I’ve seen a few comments suggesting that Dan DiDio’s comments do not constitute a clear gender bias.
Considering that DC’s percentage of female creators has declined from 12% to less than 2%, let’s flip this idea on its head.
In what other industry would people accept or tolerate a ratio of 98% women to 2% men, and the excuse “We want the best [men] on our [payroll], who should we have hired?” In what other industry would that not immediately trigger litigation for discriminatory or exclusionary hiring policies on the basis of gender?
Would you, for example, accept a mayor of a major city staffing a city department with only 2% of male applicants and then saying “We want the best police / firefighters / paramedics / lifeguards / emergency responders / etc., who should we have hired?”
Would you, for example, accept a president of a major university only admitting 2% of male applicants to an undergrad or graduate program and then saying “We want the best students / scholars / academics / etc., who should we have admitted?”
Would you, for example, accept the CEO of a major medical research facility only hiring 2% of male applicants and then saying “We want the best doctors / researchers / scientists / etc., who should we have hired?”
Would you, for example, accept the armed forces only recruiting 2% of male applicants and then saying “We want the best soldiers, who should we have recruited?”
In response to another criticism, would you be able to name people who should have been hired on the spot?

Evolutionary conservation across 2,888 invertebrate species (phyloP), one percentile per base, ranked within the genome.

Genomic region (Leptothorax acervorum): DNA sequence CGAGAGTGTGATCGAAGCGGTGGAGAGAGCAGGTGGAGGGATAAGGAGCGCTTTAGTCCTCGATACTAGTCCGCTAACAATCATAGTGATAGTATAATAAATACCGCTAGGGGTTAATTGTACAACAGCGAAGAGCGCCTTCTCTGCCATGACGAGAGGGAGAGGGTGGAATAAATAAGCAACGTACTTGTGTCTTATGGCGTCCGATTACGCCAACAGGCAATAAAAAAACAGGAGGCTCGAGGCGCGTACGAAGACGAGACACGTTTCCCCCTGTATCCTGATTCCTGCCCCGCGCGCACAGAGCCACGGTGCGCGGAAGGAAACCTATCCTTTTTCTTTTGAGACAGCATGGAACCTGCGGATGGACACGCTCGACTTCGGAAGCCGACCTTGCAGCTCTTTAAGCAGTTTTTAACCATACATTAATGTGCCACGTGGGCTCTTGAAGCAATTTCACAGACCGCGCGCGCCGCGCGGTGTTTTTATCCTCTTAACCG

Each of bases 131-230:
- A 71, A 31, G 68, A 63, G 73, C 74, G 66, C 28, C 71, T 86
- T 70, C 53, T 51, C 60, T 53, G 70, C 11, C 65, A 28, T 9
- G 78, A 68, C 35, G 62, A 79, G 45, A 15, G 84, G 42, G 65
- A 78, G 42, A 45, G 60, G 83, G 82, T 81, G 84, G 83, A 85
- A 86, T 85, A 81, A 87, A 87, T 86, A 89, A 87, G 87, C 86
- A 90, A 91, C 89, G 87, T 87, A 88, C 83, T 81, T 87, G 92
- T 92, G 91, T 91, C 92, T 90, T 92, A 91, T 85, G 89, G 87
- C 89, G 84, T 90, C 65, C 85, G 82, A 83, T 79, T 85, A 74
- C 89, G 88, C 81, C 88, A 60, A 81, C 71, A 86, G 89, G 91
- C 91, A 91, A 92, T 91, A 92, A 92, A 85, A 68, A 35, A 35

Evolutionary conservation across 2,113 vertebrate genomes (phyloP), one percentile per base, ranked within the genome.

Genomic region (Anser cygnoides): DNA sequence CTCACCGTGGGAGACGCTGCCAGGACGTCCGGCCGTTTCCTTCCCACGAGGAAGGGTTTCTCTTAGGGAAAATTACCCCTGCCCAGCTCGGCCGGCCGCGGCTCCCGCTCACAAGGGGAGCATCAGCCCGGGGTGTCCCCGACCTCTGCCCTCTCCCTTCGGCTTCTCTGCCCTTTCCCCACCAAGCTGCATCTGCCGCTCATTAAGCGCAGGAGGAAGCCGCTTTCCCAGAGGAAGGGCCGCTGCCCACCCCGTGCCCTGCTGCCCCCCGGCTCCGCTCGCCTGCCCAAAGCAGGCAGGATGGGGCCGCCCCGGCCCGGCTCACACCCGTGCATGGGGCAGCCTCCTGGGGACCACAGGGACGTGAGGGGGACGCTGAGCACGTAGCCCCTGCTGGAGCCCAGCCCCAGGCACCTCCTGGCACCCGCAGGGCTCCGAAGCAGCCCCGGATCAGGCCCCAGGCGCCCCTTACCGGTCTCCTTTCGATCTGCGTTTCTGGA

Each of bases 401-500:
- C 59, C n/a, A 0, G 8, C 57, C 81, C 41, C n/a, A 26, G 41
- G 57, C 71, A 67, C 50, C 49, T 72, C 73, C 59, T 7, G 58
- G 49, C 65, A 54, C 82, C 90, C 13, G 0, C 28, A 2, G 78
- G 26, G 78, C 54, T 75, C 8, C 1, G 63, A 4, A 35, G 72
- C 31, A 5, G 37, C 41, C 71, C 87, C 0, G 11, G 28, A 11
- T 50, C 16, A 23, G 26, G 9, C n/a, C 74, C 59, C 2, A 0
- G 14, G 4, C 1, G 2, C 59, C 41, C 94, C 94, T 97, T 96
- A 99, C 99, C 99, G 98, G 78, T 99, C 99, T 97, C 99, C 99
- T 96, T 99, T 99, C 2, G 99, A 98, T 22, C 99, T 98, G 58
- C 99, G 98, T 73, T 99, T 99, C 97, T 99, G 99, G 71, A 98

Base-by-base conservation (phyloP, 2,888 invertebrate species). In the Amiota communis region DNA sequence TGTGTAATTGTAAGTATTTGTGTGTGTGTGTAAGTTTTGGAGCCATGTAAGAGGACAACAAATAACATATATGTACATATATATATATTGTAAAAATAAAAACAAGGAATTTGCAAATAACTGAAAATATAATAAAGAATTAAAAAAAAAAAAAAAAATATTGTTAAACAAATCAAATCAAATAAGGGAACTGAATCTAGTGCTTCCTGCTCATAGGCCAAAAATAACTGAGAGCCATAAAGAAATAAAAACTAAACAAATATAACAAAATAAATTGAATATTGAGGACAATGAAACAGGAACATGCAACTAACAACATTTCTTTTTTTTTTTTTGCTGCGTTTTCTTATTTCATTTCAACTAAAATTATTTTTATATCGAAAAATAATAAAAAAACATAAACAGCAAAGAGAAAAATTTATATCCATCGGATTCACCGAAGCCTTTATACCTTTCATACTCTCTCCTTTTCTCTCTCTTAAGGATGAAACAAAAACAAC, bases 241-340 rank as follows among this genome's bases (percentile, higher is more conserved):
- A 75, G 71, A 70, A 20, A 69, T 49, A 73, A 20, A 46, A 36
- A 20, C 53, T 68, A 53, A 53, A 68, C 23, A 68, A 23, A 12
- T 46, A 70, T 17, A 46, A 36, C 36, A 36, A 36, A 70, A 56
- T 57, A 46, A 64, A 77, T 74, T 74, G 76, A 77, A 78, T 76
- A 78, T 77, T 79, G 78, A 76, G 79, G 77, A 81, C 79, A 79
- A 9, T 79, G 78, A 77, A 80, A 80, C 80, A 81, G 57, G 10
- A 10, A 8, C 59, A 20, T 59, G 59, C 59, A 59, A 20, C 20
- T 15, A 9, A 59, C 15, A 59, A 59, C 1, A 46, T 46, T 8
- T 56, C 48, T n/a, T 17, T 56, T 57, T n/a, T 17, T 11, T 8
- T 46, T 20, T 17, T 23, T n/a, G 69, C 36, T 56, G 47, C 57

It’s easy to be a Monday-morning quarterback with these issues, but how many people could have answered that question - at that moment - with a list like G. Willow Wilson, Fiona Staples, Colleen Coover, Nicola Scott and so on?
By the same token, taking the lack of an answer to that question as evidence that people don’t want to read work from female creators is a logical fallacy in many ways. It takes one person’s lack of an answer in that moment and attempts to extend that across an entire spectrum of readers. It’s a hasty conclusion drawn from a limited sample size over a very brief period of time. And those aren’t the only ways in which it is logically unsupported. Click the logical fallacy link above and you’ll see more.
I don’t think that the undesirability of a gender ratio of 98% men to less than 2% women in the workplace is something that needs to be debated, particularly when - with even a brief amount of research - it is easy to identify women who are more experienced, have worked with that employer and have won awards for their work in the field, yet were not hired in favor of men who may not have as much experience, may not have as long of a tenure with that employer and who have not won the same or equivalent awards for their work in the field.
To put this in even more practical terms, think of it as being laid off, then watching people who didn’t work there as long, didn’t have as much experience and didn’t have your level of recognition in your job get rehired before your former employer gives your job back to you … if you get it back at all.
And this issue really is that simple.